Obtaining total counts of certain words provided some intriguing insights, but another interesting analysis is to observe a word’s relative position in the overall text. Word dispersion, or lexical dispersion, is the occurrence of specific words. This is essentially identifying where a specific word occurs relative to the overall text. Below is a word dispersion plot of some character names in the Philosopher’s Stone with chapters outlined at high concentration of mentions:

With Harry being the main character in the series, it’s clear that his name is mentioned extensively throughout the book. There is a cluster of Hagrid mentions after the initial chapters as he finds Harry and assists him in his trip to Diagon Alley. Ron, Hermoine and Malfoy are first introduced when Harry arrives to Platform Nine and Three-Quarters and on the Hogwarts Express. Dumbledore is mentioned initially as he leaves Harry at Privet Drive, but along with Snape, he is more frequently mentioned when they arrive to Hogwarts. Voldemort is mentioned very little in this book as he is still referred to as “He-Who-Must-Not-Be-Named” by most characters, but his return through Quirrell is evident by the cluster of his mentions at the end.

So looking at dispersion plots of the main characters doesn’t exactly provide much insights, they will clearly be mentioned throughout the series in general. So why don’t we look at a dispersion plot of some interesting supporting characters throughout the entire series:

One of the more interesting characters I decided to look into was Dudley Dursley. Since each novel often has Harry starting off at Privet Drive, we can see clusters of Dudley mentions at the beginning of each book. Sirius Black on the other hand doesn’t make an appearance until the third book, but from then on is mentioned quite frequently, even in post mortem after his death. Triwizard Tournament participants Viktor Krum and Cedric Diggory along with reporter Rita Skeeter are significantly featured in the Goblet of Fire, while sisters Bellatrix Lestrange and Andromenda Tonks are introduced in the Order of the Phoenix and with their involvement in the war, are mentioned several times in the final two books.

Sentiment Analysis

As I mentioned earlier, Rowling definitely began to delve into darker themes as the series progressed with subject matter such as murder being explored more thoroughly. To investigate this in more detail, we can do a sentiment analysis on the text. Sentiment analysis is the process of identifying and categorizing pieces of text to determine its particular attitude (such as positive, negative or neutral).

For this analysis, I’ll be doing a simplified approach to sentiment using the Python library, Pattern. Pattern provides a sentiment library which uses a set of predefined adjectives (good, bad, amazing, irritating, etc) that occur frequently in product reviews, annotated with scores for sentiment.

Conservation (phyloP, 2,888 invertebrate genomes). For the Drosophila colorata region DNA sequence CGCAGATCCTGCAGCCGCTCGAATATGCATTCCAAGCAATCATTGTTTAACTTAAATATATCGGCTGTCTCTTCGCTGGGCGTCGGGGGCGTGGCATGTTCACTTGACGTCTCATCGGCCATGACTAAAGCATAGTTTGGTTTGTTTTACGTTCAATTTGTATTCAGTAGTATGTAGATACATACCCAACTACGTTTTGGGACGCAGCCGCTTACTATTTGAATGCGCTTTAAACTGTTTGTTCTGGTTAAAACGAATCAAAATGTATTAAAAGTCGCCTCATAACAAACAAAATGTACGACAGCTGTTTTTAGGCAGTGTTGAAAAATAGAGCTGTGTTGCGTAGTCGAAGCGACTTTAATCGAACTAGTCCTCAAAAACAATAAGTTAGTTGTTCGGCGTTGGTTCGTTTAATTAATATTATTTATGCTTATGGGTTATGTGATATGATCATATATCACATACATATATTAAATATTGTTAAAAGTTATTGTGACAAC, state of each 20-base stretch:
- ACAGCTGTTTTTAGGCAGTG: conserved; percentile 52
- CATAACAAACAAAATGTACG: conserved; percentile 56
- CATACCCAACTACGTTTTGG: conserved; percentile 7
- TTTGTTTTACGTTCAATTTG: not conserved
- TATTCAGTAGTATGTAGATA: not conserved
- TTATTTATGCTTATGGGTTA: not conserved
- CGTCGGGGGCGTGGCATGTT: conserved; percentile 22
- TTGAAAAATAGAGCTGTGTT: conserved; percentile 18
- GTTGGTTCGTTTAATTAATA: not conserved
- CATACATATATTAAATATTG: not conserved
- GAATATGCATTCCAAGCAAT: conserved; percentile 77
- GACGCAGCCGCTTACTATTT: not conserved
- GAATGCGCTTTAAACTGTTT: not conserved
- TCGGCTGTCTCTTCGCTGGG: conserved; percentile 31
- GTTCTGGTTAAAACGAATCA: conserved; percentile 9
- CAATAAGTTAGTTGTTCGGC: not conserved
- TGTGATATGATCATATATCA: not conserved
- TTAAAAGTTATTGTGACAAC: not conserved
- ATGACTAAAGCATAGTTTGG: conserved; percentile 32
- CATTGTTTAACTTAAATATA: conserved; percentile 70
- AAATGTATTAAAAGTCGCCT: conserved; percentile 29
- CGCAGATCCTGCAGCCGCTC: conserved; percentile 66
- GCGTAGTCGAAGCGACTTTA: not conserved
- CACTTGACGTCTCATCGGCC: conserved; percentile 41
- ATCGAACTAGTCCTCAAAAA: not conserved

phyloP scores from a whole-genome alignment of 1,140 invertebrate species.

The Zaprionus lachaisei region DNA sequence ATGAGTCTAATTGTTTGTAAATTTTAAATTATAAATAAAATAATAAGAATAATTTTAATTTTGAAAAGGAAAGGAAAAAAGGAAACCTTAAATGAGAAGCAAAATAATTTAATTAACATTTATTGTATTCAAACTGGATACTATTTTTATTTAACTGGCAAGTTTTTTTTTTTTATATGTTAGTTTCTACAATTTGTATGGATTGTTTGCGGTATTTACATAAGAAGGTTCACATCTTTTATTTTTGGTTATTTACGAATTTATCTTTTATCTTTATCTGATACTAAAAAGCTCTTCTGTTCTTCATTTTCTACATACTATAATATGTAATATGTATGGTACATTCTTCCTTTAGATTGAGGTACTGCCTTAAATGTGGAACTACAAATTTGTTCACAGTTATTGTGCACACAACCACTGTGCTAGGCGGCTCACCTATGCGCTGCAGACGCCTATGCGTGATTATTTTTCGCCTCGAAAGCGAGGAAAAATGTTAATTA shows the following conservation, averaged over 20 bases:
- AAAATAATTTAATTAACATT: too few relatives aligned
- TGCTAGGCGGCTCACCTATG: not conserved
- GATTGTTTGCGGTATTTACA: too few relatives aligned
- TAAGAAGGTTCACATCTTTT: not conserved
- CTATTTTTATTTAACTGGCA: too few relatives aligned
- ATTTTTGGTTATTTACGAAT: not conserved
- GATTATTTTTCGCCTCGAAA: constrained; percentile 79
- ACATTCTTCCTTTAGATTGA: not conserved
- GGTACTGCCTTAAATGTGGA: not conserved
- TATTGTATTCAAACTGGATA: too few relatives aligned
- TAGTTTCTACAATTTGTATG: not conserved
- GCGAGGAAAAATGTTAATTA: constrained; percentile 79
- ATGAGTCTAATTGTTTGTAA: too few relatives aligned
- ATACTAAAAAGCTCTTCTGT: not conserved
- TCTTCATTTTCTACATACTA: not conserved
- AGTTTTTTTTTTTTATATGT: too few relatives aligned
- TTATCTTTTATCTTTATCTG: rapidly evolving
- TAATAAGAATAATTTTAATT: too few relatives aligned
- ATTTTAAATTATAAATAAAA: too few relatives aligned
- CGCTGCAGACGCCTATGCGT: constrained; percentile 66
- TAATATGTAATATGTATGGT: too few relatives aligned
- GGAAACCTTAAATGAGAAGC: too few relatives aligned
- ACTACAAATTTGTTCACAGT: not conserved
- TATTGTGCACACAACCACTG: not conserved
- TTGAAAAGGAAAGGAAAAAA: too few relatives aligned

Using this, we can categorize sentences based on polarity (negative ↔ positive) and subjectivity (objective ↔ subjective). Polarity scores range from -1 (negative) to 1 (positive) while subjectivity scores range from 0 (objective) to 1 (subjective). For example:

Mr. and Mrs. Dursley, of number four, Privet Drive, were proud to say that they were perfectly normal, thank you very much.

This sentence received a sentiment score of (0.403, 0.637), meaning that the sentence is more on the positive and subjective side. On the other hand:

“He always sp-spoils everything!” He shot Harry a nasty grin through the gap in his mothers arms.

This sentence received a sentiment score of (-1.0, 1.0), indicating that it is a very negative statement and also very subjective.

Harry was frying eggs by the time Dudley arrived in the kitchen with his mother.

The sentence above is neutral, neither positive or negative, with scores of (0,0).

For the overall analysis, let’s consider sentences that receive a polarity score of 0 to be neutral, less than 0 to be negative and greater than 0 to be positive. Let’s go through each book, calculate the percentage of neutral, negative and positive sentences and see what kind of trends there are as the series progresses:

So as the series progresses, the percentage of sentences with negative sentiment increases, with a large increase starting at the Order of the Phoenix, indicating that the series does get darker in the final books.

An interesting observation to note is that there is still a high percentage of neutral sentences in each book. This isn’t too surprising. In writing, most declarative sentences don’t really have much sentiment attached to them. But another reason for this with respect to the series is that we aren’t using a trained set of text.

I mentioned earlier that we are using Pattern’s predefined set of adjectives, and thus it can’t really identify Harry Potter specific pieces of sentiment. For example the following sentence was consider neutral with a score of (0,0):

“Then kill him, fool, and be done!” screeched Voldemort

Any sentence that includes the words kill and Voldemort should definitely have negative connotations associated with it, but these are likely not included in Pattern’s library and thus it failed to correctly classify this sentence.